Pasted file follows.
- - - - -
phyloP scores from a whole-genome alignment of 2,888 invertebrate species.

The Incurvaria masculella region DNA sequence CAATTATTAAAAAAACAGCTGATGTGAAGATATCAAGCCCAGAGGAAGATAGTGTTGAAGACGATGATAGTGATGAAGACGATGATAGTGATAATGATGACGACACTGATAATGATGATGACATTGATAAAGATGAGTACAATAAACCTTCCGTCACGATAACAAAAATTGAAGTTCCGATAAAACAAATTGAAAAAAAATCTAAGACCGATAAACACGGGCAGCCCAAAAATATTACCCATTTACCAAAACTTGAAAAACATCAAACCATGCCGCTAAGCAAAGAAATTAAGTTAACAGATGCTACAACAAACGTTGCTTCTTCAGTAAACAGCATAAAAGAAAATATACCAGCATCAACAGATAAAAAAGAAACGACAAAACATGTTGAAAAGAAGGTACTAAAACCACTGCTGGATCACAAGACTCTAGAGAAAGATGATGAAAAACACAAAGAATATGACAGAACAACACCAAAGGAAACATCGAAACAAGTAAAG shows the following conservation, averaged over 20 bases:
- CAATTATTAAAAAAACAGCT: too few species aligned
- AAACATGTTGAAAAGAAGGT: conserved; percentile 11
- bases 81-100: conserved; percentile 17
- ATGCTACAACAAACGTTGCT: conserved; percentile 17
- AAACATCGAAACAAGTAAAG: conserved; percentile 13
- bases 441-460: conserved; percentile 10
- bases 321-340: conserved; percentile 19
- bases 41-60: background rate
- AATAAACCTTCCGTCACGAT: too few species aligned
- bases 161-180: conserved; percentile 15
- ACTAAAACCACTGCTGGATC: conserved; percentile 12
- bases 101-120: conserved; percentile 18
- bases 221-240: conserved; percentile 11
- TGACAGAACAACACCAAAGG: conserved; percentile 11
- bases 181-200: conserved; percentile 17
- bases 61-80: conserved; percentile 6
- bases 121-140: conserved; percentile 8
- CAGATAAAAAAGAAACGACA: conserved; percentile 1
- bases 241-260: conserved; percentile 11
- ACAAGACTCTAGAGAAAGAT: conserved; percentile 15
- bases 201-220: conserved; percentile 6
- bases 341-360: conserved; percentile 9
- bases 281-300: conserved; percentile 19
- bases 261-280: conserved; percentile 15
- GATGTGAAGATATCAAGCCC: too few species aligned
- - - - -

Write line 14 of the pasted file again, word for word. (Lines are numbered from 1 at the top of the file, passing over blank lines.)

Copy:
- bases 101-120: conserved; percentile 18